Capt. Bowyer reported that direct sunlight was obscured (the sun at 1410Z was elevation 44° 45' azimuth 225° 20') by a "stratus" sheet a few thousand feet above his altitude extending 10 miles S of Guernsey. There was broken high cloud, some cloud to the E and a solid cloud mass to the W but a clear horizon to the SW ahead of the plane despite a haze at about 2000 ft. Air temperature outside the BN2a Trislander at FL40 was ~10°C.
As recorded in the report to CAA (Appendix A), forecast average winds for the Southampton- Alderney fuel calculation were SW 8 knots n1 UK Met Office forecasts and nearest UK and French balloon ascents all indicate around 20-25 knots at the cruise altitude. Our flightpath reconstruction does not of course depend on a wind calculation because we are using the radar plot.. The Alderney Airport surface weather report at 290 ft (88m) AMSL for 1350Z was: 200° 6 knots, visibility CAVOK, temperature 14°C, dewpoint 11°C, QNH pressure 1021 mbar.
Other sources were consulted to reconstruct the local weather conditions in more breadth and detail. Sources included professional meteorologists, several with expertise in the Channel Islands n2See Acknowledgements, all Guernsey Airport and Alderney Airport half-hourly surface weather reports covering the period 1150 - 1550Z (Appendix C, Table 2), daily climate records for the month of April from Jersey Met Office (Appendix C, Figs. 4-7), upper air radiosonde balloon measurements of pressure, temperature, dewpoint and winds from the four nearest French and English release sites (Appendix C, Tables 4-8 ), satellite images n3Courtesy of Dundee University Satellite Receiving Station., miscellaneous other UK Met Office weather products, and Jersey Met Office C-band weather radar images.
The general picture reported by Capt Bowyer seems consistent with meteorological observations and satellite images. The Guernsey and Alderney half-hourly met obs show 7/8 and 6/8 altocumulus at 12,000 and 10,000ft respectively for the previous few hours, in the process of clearing at about the time of the observations, and 7/8 cirrus at 25,000 ft (Appendix C, Table 2) The UK Met Office pressure chart, 1200Z, 23 April 2007 (Appendix C, Fig.1) shows an upper cold front moving in from the W ahead of a low-level cold front, and a weak warm front retreating to the E. Images from the 1415Z NOAA 18 satellite pass (Fig.8) are of poor resolution but show the general situation of a dense cloud mass associated with the frontal system to the W. An earlier MODIS n4 The Moderate Resolution Imaging Spectroradiometers, carried on NASA's Terra (EOS AM) and Aqua (EOS PM) earth observation satellites, image the earth regularly in many bandwidths. Images in the red and infrared are produced at resolutions down to 250m. image taken at 1328Z with higher resolution to 250m (Fig. 19) shows a chaotic cloud system with divergent winds associated with the approaching cold front. Hooked plumes of high-level cirrus uncinus to the W of Guernsey indicate wind shear at around 25,000 ft possibly associated with the frontal surface. A number of jet contrails are visible at high altitude.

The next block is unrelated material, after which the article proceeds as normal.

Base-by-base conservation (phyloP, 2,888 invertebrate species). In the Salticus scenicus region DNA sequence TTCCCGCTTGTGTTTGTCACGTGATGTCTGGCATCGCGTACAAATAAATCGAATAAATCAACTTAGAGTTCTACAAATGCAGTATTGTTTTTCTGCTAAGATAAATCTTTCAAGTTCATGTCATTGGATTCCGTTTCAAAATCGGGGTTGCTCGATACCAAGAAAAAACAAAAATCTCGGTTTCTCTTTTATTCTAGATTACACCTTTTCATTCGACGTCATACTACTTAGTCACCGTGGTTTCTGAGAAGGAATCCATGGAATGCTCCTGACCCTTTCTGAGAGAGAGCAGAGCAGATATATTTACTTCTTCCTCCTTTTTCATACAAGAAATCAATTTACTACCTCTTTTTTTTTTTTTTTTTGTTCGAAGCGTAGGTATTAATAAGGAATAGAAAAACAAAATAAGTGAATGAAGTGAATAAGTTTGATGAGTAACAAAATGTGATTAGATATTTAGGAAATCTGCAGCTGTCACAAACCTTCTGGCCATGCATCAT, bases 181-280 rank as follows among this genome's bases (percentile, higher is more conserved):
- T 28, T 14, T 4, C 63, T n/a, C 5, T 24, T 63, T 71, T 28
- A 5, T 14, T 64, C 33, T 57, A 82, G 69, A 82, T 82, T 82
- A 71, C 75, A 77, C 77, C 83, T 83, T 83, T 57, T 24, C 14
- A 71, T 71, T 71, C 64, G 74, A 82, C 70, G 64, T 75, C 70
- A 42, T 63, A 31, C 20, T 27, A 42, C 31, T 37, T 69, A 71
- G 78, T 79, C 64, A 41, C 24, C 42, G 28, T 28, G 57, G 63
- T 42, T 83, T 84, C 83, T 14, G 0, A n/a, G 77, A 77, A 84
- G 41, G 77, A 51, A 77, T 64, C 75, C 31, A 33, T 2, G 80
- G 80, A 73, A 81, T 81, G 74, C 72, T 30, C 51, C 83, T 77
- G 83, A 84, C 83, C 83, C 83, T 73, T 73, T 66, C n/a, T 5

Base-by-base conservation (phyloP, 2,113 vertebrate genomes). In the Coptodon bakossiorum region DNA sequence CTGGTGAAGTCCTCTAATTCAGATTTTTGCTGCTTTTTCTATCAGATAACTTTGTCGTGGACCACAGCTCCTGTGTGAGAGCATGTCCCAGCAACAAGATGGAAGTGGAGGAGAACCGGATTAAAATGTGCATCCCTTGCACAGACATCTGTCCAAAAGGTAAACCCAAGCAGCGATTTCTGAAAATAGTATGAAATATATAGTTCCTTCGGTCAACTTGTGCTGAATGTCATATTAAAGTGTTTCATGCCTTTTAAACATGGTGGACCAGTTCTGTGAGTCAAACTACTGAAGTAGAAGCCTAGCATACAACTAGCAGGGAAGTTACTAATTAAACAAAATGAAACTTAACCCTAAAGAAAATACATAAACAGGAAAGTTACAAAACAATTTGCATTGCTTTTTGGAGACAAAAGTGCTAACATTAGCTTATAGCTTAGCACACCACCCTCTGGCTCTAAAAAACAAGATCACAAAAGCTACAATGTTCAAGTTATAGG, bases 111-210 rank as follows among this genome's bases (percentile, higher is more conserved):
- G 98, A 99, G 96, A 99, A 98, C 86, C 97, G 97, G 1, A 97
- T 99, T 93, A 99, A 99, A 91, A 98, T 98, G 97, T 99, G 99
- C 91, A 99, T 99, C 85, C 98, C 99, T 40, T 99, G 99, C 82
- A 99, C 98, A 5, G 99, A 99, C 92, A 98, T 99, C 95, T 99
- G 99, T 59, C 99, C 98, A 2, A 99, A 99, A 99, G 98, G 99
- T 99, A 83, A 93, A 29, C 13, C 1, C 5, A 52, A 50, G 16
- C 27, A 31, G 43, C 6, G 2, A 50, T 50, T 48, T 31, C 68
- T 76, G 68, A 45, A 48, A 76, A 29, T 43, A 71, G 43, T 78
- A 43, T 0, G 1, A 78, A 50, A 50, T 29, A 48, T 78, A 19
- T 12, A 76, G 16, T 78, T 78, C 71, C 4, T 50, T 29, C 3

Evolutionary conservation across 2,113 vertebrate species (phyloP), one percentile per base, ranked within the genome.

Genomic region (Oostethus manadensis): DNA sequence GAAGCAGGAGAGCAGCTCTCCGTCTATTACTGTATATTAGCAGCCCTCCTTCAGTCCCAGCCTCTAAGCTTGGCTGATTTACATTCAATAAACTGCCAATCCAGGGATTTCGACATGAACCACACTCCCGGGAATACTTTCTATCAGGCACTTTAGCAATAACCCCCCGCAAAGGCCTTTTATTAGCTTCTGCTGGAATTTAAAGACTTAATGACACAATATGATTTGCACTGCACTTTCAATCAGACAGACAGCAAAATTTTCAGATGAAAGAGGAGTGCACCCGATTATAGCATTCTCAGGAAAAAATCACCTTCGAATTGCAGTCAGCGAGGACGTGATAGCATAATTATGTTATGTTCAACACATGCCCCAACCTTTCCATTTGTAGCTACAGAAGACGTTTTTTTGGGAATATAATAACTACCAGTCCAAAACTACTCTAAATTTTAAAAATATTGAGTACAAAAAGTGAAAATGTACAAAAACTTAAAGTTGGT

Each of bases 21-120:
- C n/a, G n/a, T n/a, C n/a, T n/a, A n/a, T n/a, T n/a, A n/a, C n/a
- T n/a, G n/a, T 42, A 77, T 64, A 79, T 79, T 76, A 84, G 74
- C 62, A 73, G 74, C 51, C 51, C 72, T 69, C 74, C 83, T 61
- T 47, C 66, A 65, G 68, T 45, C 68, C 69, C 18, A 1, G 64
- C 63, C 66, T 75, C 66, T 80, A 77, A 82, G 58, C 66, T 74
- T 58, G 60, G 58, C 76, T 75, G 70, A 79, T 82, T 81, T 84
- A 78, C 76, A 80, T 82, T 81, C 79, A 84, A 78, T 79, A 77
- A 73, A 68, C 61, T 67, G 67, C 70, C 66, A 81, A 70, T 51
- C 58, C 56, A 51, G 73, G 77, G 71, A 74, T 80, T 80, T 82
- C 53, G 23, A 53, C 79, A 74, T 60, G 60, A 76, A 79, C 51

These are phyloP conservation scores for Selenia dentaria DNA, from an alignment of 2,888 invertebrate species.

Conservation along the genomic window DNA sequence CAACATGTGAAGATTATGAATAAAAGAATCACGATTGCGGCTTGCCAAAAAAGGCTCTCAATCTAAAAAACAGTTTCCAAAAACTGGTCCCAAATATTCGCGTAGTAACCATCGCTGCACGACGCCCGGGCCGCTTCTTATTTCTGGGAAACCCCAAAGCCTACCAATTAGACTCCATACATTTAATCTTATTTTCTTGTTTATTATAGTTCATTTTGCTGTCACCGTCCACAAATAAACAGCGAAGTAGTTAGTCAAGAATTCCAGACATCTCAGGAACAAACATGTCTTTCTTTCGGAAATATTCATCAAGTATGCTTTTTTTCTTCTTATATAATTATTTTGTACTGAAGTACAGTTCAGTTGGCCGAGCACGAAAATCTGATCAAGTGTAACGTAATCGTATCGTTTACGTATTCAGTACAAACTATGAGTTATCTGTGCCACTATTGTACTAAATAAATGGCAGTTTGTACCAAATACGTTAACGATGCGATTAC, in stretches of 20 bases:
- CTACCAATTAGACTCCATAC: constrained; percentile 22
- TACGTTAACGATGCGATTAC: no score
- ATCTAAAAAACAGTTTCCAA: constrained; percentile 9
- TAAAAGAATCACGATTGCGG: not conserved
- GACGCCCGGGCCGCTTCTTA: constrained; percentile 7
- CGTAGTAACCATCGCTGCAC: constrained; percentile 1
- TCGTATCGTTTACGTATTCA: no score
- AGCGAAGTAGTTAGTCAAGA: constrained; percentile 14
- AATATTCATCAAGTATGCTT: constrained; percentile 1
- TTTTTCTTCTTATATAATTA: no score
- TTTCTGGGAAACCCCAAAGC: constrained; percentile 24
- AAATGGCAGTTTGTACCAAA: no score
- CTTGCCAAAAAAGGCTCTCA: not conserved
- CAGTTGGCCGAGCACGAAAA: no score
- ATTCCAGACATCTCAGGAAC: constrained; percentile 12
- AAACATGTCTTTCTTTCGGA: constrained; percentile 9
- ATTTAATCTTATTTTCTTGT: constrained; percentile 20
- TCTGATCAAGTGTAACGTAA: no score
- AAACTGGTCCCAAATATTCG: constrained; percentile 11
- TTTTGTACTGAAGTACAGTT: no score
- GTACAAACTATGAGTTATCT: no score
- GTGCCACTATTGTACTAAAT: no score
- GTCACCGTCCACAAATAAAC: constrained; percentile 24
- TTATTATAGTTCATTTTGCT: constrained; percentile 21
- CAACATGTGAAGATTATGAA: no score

Unfortunately no regular radiosonde balloon ascents are made in or near the Channel Islands. This means that almost no direct temperature, pressure, dewpoint or winds aloft measurements exist for the column of atmosphere over the area of interest. However some conclusions are possible from surface reports and other meteorological data and scheduled balloon ascents from surrounding sites in France and the UK.
The UK Met Office's noon synoptic pressure chart shows isobars to the N and W of the area lying roughly SW-NE, indicating the tendency of the geostrophic wind associated with the low pressure centre to the NW of the British Isles. To the SE of the area most of the continent lies under a rather flat pressure field with few isobars. High pressure is found to the S along the Mediterranean.